Check, please; and Help! I’m talking and I can’t shut up!
Dear Dr. Hurd,
We received a dinner invitation from some friends. How nice—except for one thing: They’re charging us for the dinner! The invitation stated what they were serving something relatively expensive (but their choice nonetheless), and that we were to pay “X” dollars each for the pleasure of eating it. We thought it was a joke, but it’s not, and we simply don’t know what to do. They’ve been to our home several times and at no point did we present them with a bill.
It’s a lose/lose: If we accept, we will be insulted to fork over money to eat at their house. If we don’t accept, then I guess they’ll think we’re cheap.
Dr. Hurd replies,
Let’s apply some logic here. Either it’s reasonable for your friends to charge you for a party, or it isn’t. One or the other must be true, but not both.
The definition of a party can vary. But details notwithstanding, a party is something that people do for and with friends. Friendship is not a business transaction. Business transactions are fine, but friends are invited to a dinner party in order to convey, “I value you as a person, and I like to spend time with you. I’m honoring you by serving you dinner in my home.” It’s not about business or raising money for a cause. It’s about enjoying one’s company.
It’s possible that your friends might not be able to afford what they’re serving. If that’s the case, it would be unreasonable to expect them to have an expensive dinner. And the point of being together is, after all, friendship—not a business transaction where you expect to get something in return.
If you agree with this reasoning, then the only conclusion is that they’re subverting the concept of friendship (and a party) by charging you. They are perfectly free to serve something less expensive. If they’re embarrassed by that, then it’s their error, not yours.
Obviously the idea of paying annoys you, so you already reached this conclusion before you emailed me. At a minimum, I would turn down the invitation. At a maximum, I’d tell them the reason why. The truth can hurt, but true friendships are nothing without the truth. In fact, phoniness defies the purpose of friendship and makes it nothing more than a charade.
Don’t start a fight that you don’t want to have, but at the same time, don’t enable your friends in a rather startling faux pas by accepting the invitation.
Dear Dr. Hurd,
My partner and I have been fairly happy for over 20 years. But I believe she has a personality disorder that is taking its toll on me. In short, she talks too much about issues she knows little about, and prattles on about the most boring minutiae. She doesn’t know how to have an intimate talk in the here and now. She reiterates facts that anyone knows. When she has a story to tell, she provides useless details that seem to deliberately delay the point.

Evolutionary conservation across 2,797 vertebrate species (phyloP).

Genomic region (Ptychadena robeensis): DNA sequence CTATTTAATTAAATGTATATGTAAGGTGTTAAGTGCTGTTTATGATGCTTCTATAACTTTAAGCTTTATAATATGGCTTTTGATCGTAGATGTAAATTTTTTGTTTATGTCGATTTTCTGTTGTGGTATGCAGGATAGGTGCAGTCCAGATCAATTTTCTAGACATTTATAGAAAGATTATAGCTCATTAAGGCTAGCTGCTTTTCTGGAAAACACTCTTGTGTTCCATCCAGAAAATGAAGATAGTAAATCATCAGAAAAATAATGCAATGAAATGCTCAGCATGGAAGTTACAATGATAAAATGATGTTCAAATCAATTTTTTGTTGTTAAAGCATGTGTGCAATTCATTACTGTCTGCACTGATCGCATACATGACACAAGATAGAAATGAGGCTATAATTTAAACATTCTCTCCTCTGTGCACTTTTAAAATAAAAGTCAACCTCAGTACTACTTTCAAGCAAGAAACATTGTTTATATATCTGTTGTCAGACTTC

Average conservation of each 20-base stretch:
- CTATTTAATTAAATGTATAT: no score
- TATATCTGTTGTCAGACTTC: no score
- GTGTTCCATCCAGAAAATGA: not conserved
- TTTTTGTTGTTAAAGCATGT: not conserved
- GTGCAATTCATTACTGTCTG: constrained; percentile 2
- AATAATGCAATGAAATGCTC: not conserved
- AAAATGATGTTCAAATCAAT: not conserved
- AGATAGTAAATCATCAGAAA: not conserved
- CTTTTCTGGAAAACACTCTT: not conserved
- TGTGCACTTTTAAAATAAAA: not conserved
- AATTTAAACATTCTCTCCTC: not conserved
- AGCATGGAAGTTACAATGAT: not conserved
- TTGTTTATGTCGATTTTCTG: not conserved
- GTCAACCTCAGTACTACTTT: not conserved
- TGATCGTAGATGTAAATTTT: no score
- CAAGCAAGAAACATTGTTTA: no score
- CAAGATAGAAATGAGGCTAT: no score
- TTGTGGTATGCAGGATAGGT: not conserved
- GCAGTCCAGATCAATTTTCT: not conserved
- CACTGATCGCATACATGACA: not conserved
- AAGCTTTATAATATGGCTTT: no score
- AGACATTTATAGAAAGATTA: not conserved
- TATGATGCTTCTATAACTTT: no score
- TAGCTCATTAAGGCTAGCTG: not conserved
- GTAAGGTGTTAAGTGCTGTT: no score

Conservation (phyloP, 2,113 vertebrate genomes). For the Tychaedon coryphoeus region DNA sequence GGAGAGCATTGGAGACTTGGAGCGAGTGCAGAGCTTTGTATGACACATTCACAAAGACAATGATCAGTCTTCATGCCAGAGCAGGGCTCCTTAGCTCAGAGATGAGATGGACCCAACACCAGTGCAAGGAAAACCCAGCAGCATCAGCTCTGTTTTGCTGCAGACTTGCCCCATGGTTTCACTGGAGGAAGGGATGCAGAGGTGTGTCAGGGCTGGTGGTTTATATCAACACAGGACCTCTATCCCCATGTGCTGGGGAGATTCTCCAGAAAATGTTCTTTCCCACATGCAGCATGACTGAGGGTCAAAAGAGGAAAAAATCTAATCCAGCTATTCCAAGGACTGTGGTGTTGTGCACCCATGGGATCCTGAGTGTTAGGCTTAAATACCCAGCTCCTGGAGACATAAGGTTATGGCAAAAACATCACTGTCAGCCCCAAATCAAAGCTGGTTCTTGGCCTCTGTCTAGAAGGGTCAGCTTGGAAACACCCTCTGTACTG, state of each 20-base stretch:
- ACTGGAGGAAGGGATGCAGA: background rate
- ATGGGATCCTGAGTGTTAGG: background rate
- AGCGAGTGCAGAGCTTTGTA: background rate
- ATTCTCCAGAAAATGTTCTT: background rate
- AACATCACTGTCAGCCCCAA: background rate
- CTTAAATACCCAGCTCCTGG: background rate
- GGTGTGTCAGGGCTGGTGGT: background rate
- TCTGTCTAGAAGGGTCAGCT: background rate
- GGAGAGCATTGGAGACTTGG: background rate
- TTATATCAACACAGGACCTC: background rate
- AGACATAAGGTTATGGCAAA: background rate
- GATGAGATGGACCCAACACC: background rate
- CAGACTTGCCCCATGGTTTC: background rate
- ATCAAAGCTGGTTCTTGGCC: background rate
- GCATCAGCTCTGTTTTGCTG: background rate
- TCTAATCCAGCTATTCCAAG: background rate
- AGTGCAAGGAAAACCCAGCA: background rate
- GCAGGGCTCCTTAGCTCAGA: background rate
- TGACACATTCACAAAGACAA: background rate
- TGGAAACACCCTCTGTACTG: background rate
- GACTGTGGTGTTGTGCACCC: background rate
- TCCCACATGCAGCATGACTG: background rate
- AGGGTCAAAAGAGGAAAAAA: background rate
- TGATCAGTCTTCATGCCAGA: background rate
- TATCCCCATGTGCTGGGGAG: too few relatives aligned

She is known for this at her work, too. She has few friends and I think this is the reason. I can’t stand it and I’m on the verge of calling it quits. Any advice would be welcomed.
Dr. Hurd replies,
First, let’s stop characterizing behaviors we don’t like as “personality disorders.” That excuses away a person’s free will and responsibility for his or her actions. The term suggests that something else is “making” the person act this way. If that were so, then you’d have no business complaining. When you love someone, you put up with something over which they have no control because…well, because you love them. But your partner’s behavior is something over which she does have control.
Let’s assume two things: (1) she doesn’t mean any harm, and (2) she doesn’t understand how much this annoys you. Ask her nicely if she’s aware of what she’s doing. Be nice, but be direct. I think you’re paralyzed by the mistaken assumption that she can’t help herself. But you have to assume that she can.
Some people believe their stories are interesting and entertaining. You said she doesn’t have many friends, but if she does know people who enjoy her extended dissertations, then give them the space to enjoy them. At the same time, however, ask her to please curb those behaviors around you. The point of talking is to hold the listener’s interest. If her listener (you) isn’t interested, then she should save it for those who are.
Be nice about it, but don’t hold in your resentment. That’s one of the reasons you’re “on the verge of calling it quits.” By the way, I find it puzzling that you’re ready to split up over this—especially after 20 years. What else is going on here? Maybe that’s something to explore in more detail with a counselor or a therapist.
Michael J. Hurd, Ph.D. is a psychotherapist and author. His office may be reached at 302-227-2829. Email your questions or comments to Dr Hurd.